We got the boys a Chemistry set for Christmas. The instructions said to put heated test tubes in a glass as they could melt the plastic rack supplied, so we decided a better option would be to make a test tube rack out of wood. Scientists of old would make all their own equipment apparently, especially items such as glassware, although I think that’s beyond my skills to help with.
Ollie designed the rack based on looking at the shape of the plastic rack and measuring the test tubes he was going to be storing in his rack.
Once the diagram was complete with measurements, the boys headed out to the shed with Matt to construct the rack using wood I had picked up from a discount items bin (I wasn’t sure what we’d use it for when I bought it, but it’s good to have a small supply ready for projects).
Ollie did all of the measuring, marking, cutting, drilling, sanding and waxing himself with a little help. He also wrote his and Toby’s names and the date on the base of the rack which Matt then carved in using a Dremmel-type tool.
Later on we got to try out the new rack for the first two sets of experiments in the chemistry set. The first was a series of dissolving experiments to find out if certain chemicals were soluble or insoluble (new vocab for the boys). The second experiments were to find out if substances dissolved faster in cold or hot water, which were a good chance to try out the spirit lamp supplied.
The boys were really excited to use the ‘lab’ set up they had asked for a couple of months ago to do ‘proper’ science since we mainly used the kitchen table up until now. They both got a notebook to use to record their findings, and Toby especially liked ticking off the correct predictions he made on the results table I drew for him.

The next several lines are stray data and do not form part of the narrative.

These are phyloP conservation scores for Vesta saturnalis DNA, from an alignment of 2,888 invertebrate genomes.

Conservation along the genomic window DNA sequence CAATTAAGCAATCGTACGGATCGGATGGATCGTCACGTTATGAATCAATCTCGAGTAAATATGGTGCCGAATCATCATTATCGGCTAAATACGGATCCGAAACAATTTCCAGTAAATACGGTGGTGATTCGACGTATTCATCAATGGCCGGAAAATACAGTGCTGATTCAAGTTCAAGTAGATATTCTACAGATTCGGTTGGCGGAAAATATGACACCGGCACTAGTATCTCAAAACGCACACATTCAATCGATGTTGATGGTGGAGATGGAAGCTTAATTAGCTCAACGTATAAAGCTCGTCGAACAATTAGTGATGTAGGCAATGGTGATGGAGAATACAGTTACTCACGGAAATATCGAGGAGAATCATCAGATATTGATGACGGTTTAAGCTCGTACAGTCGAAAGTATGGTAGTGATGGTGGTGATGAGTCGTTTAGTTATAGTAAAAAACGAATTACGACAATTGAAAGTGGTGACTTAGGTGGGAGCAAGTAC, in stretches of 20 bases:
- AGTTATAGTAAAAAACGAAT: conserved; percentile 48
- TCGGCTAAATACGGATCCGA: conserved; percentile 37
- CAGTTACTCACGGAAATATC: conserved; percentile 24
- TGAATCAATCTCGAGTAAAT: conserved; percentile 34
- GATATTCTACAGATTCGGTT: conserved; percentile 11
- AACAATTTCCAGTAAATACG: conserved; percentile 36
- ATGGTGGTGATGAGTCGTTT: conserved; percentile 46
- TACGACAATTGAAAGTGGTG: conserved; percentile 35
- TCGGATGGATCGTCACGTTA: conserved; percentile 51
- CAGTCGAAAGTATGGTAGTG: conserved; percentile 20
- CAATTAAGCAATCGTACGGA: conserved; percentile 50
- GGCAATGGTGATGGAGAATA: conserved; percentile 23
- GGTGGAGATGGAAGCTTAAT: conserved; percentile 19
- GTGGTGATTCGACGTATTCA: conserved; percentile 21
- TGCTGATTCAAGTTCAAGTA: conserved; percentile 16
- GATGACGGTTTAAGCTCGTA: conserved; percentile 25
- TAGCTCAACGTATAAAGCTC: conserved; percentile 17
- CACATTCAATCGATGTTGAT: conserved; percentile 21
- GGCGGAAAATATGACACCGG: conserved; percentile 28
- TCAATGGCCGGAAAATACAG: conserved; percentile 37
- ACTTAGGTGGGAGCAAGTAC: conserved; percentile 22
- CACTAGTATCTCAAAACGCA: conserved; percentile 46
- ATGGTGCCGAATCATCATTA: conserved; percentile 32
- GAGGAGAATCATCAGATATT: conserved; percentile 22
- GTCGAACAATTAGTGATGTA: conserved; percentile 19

We try to provide a really wide range of opportunities from different subject areas for the kids, but I have to admit I’m enjoying their interest in Science.
Safety bit: As usual, use common sense when doing potentially hazardous activities with kids – proper safety equipment and supervision is required whether wood working or dissolving salt in test (personally, we do the hot bits e.g. heating the test tube for the kids, they do measuring and pouring). Read and follow all the safety notes that come with activities and keep activities within your own comfortable knowledge and experience levels. It’s often helpful to try new things out on your own without the kids ‘helping’ if you haven’t done something before, so you can work out your own risk assessment of the activity ahead of time. Not mentioned on the safety leaflet for our kit, but I think really important to think about is that a spirit lamp is obviously a naked flame, so kids should be in cotton or real wool clothing/ cotton lab coat, not synthetic fibers or a plastic painting overall as these can melt onto skin if they catch fire. Tools, chemicals etc are stored out of reach when not in use, and never used unsupervised.